Arts & Events

Her surprises with a creative, beautiful twist on classic love story

I originally approached this film with hesitation. The idea of a man falling in love with a computer made me think of a man falling in love with say…Siri, or something like that.

Due to this hesitation, I originally decided to approach the film with a psychological perspective, thinking it could be interesting to analyze the film from the point of view of a psychologist looking at people with sexual paraphilias.

But as the film progressed, it began to pull on my heart strings and it no longer felt like a man in love with a computer, but rather a man and woman in love, with a great distance between them.

Her, directed by Spike Jonze, follows a man named Theodore, played by Joaquin Phoenix, as he struggles with a divorce and a complicated relationship with a computer operating system.

It takes place in a distant technologically advanced future where a company comes out with an operating system (OS) that is artificially intelligent.

Theodore purchases this new OS and develops a relationship with it. He chooses for it to have a female voice, and the OS herself chooses to have the name Samantha. Samantha, voiced by Scarlett Johansson, and Theodore develop a relationship that begins as a close friendship but turns into something more.

At first, the film is strange. It can be hard to wrap your mind around the idea that this man is falling in love with a computer.

But as the film goes on, the OS —Samantha—becomes more and more her own person and their relationship becomes more and more complicated, as relationships between humans do.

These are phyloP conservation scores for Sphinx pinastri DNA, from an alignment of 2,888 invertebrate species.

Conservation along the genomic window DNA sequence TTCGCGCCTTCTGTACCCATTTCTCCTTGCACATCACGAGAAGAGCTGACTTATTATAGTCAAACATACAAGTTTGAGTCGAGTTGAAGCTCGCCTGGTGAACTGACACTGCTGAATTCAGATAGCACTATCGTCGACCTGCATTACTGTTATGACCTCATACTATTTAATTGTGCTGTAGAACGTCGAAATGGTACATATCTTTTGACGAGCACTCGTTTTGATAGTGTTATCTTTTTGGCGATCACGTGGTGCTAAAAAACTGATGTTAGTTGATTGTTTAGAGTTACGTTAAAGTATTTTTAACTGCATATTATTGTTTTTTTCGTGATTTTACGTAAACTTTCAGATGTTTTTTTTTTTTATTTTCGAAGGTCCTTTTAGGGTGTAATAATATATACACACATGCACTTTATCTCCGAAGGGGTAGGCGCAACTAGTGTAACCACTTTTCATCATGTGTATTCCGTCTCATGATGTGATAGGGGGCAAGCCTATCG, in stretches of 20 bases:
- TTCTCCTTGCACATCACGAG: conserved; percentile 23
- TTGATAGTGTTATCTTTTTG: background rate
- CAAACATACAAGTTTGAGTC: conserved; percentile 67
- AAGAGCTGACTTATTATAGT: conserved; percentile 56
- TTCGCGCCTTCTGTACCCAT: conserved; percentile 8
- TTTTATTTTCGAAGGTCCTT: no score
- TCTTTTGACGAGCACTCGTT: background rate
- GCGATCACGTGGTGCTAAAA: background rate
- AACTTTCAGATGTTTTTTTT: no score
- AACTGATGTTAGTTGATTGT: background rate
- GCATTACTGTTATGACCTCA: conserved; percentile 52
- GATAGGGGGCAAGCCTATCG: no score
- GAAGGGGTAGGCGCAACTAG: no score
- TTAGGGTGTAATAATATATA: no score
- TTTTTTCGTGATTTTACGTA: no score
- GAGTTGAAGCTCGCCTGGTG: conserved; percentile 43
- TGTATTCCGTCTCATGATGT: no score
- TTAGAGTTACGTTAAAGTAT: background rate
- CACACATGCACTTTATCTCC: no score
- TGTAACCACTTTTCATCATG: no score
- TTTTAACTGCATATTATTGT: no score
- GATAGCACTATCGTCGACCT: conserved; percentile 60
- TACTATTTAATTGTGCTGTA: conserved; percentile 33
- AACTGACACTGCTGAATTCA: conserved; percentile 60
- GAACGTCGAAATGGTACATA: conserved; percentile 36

The audience finds out that other people are also developing relationships—friendships or more—with their OSs and it is not viewed as strange or weird at all in this future world. As the characters in the film become okay with their relationship, so does the viewer.

After a while, it just feels like any other romantic story. The film will make you laugh and maybe cry and it is one that will surely bring enjoyment.

The film won one Oscar, for Best Writing—Original Screenplay, and was nominated for four others. It also won one Golden Globe for Best Screenplay and was nominated for two others.

While the film itself has not been as widely critically acclaimed as say American Hustle or 12 Years a Slave, two of the other films acknowledged at this year’s Oscar’s, it is one that deserves to be watched and loved.

It covers complex themes like love, loss and depression, and as such, draws the viewer in until they feel like they themselves have lost when Theodore loses and gain when Theodore gains.

The film is relatively unorthodox, but it is creative, melancholy, beautiful and intriguing. If possible, I highly recommend seeing this film this weekend in Rausch Auditorium, tonight at 7:30 p.m. and 10 p.m., tomorrow at 7:30 p.m. and 10 p.m., Sunday at 2 p.m. and 7:30 p.m.

However, as a warning the film does feature quite a bit of language and some sexual content.